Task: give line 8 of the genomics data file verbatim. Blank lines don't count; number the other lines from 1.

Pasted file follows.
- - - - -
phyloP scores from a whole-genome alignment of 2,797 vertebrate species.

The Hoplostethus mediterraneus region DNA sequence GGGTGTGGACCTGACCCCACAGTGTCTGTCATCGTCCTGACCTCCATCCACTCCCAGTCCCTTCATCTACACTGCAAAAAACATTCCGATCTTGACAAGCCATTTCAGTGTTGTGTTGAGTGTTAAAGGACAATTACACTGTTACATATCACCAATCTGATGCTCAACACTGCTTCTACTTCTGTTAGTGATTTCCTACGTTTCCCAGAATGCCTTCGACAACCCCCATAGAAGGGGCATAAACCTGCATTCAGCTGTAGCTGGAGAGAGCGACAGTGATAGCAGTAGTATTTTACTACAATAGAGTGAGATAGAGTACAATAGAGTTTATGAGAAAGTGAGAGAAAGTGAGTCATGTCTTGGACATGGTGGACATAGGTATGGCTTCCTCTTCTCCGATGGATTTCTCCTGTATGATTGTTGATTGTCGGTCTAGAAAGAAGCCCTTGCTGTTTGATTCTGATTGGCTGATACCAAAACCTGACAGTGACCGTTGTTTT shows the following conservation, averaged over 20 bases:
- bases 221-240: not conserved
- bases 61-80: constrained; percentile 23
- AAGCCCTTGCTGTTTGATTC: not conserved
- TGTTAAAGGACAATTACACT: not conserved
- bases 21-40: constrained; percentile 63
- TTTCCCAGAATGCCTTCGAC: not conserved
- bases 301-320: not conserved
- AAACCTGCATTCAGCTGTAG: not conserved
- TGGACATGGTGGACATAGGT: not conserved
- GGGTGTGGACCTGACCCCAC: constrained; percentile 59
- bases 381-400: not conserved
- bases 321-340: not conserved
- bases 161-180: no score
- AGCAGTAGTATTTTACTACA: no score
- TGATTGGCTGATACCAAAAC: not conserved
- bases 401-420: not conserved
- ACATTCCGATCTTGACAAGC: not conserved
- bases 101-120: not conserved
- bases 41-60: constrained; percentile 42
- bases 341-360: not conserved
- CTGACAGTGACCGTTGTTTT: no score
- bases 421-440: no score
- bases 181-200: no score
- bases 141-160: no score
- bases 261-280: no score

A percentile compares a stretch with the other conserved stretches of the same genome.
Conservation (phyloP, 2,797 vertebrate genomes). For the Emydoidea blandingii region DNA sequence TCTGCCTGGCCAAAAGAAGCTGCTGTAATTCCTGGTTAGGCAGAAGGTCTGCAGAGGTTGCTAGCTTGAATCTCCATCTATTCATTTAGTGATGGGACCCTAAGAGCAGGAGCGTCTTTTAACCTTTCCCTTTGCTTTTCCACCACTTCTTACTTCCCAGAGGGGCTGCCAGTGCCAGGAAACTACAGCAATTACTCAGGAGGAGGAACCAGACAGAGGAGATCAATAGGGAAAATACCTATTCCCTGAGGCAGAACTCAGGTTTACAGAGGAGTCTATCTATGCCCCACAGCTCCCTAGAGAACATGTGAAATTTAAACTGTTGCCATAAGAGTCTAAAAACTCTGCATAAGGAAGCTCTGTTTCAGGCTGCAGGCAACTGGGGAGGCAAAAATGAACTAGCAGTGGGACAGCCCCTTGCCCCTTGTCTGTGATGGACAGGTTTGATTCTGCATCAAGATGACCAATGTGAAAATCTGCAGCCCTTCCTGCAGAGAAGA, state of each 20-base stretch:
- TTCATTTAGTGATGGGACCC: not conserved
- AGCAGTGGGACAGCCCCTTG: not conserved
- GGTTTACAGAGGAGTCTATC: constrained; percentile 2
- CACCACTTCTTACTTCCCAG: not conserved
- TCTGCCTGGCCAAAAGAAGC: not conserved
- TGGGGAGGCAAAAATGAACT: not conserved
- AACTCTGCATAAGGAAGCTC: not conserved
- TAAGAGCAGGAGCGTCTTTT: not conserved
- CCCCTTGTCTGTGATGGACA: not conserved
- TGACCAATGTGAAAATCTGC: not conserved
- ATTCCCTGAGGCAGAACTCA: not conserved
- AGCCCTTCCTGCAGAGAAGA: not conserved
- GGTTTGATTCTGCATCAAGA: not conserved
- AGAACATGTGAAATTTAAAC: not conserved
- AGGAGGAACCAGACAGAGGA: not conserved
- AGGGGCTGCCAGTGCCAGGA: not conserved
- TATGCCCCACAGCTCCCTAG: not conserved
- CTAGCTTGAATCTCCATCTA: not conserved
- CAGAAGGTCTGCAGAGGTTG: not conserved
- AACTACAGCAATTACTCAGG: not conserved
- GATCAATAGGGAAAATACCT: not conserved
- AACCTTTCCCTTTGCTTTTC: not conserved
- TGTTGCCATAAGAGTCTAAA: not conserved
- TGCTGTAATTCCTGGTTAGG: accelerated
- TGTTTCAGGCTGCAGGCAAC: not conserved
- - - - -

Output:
- TTTCCCAGAATGCCTTCGAC: not conserved